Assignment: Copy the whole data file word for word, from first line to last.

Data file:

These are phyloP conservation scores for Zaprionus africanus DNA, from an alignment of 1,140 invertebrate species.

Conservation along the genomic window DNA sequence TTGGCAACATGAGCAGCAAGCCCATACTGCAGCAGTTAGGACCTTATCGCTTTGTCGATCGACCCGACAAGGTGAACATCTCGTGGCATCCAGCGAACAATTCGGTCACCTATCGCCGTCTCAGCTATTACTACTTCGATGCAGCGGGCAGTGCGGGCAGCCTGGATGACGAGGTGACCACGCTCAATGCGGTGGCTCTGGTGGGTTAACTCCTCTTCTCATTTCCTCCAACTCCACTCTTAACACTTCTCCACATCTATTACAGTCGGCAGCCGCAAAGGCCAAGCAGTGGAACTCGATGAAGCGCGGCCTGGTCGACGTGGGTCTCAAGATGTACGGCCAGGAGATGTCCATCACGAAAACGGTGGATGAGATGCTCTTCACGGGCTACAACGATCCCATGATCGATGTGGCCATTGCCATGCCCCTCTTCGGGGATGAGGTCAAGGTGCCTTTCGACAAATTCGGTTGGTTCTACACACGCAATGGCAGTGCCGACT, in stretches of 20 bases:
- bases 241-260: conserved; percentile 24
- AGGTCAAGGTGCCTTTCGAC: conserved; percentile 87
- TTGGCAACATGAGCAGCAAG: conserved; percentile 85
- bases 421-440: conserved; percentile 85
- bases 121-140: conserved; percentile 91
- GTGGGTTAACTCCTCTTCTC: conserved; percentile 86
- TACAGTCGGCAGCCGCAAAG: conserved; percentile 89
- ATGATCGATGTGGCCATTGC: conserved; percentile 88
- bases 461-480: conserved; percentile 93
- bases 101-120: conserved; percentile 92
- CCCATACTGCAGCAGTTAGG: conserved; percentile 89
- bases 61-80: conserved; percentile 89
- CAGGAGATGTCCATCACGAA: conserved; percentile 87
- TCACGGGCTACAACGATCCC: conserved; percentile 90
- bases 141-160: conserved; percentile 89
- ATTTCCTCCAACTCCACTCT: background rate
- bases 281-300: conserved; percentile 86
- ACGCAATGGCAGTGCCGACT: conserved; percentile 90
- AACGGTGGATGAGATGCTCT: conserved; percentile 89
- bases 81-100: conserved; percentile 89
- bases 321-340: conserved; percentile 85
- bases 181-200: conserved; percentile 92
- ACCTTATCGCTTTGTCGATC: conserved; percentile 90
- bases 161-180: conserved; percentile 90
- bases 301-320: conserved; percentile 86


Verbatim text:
These are phyloP conservation scores for Zaprionus africanus DNA, from an alignment of 1,140 invertebrate species.

Conservation along the genomic window DNA sequence TTGGCAACATGAGCAGCAAGCCCATACTGCAGCAGTTAGGACCTTATCGCTTTGTCGATCGACCCGACAAGGTGAACATCTCGTGGCATCCAGCGAACAATTCGGTCACCTATCGCCGTCTCAGCTATTACTACTTCGATGCAGCGGGCAGTGCGGGCAGCCTGGATGACGAGGTGACCACGCTCAATGCGGTGGCTCTGGTGGGTTAACTCCTCTTCTCATTTCCTCCAACTCCACTCTTAACACTTCTCCACATCTATTACAGTCGGCAGCCGCAAAGGCCAAGCAGTGGAACTCGATGAAGCGCGGCCTGGTCGACGTGGGTCTCAAGATGTACGGCCAGGAGATGTCCATCACGAAAACGGTGGATGAGATGCTCTTCACGGGCTACAACGATCCCATGATCGATGTGGCCATTGCCATGCCCCTCTTCGGGGATGAGGTCAAGGTGCCTTTCGACAAATTCGGTTGGTTCTACACACGCAATGGCAGTGCCGACT, in stretches of 20 bases:
- bases 241-260: conserved; percentile 24
- AGGTCAAGGTGCCTTTCGAC: conserved; percentile 87
- TTGGCAACATGAGCAGCAAG: conserved; percentile 85
- bases 421-440: conserved; percentile 85
- bases 121-140: conserved; percentile 91
- GTGGGTTAACTCCTCTTCTC: conserved; percentile 86
- TACAGTCGGCAGCCGCAAAG: conserved; percentile 89
- ATGATCGATGTGGCCATTGC: conserved; percentile 88
- bases 461-480: conserved; percentile 93
- bases 101-120: conserved; percentile 92
- CCCATACTGCAGCAGTTAGG: conserved; percentile 89
- bases 61-80: conserved; percentile 89
- CAGGAGATGTCCATCACGAA: conserved; percentile 87
- TCACGGGCTACAACGATCCC: conserved; percentile 90
- bases 141-160: conserved; percentile 89
- ATTTCCTCCAACTCCACTCT: background rate
- bases 281-300: conserved; percentile 86
- ACGCAATGGCAGTGCCGACT: conserved; percentile 90
- AACGGTGGATGAGATGCTCT: conserved; percentile 89
- bases 81-100: conserved; percentile 89
- bases 321-340: conserved; percentile 85
- bases 181-200: conserved; percentile 92
- ACCTTATCGCTTTGTCGATC: conserved; percentile 90
- bases 161-180: conserved; percentile 90
- bases 301-320: conserved; percentile 86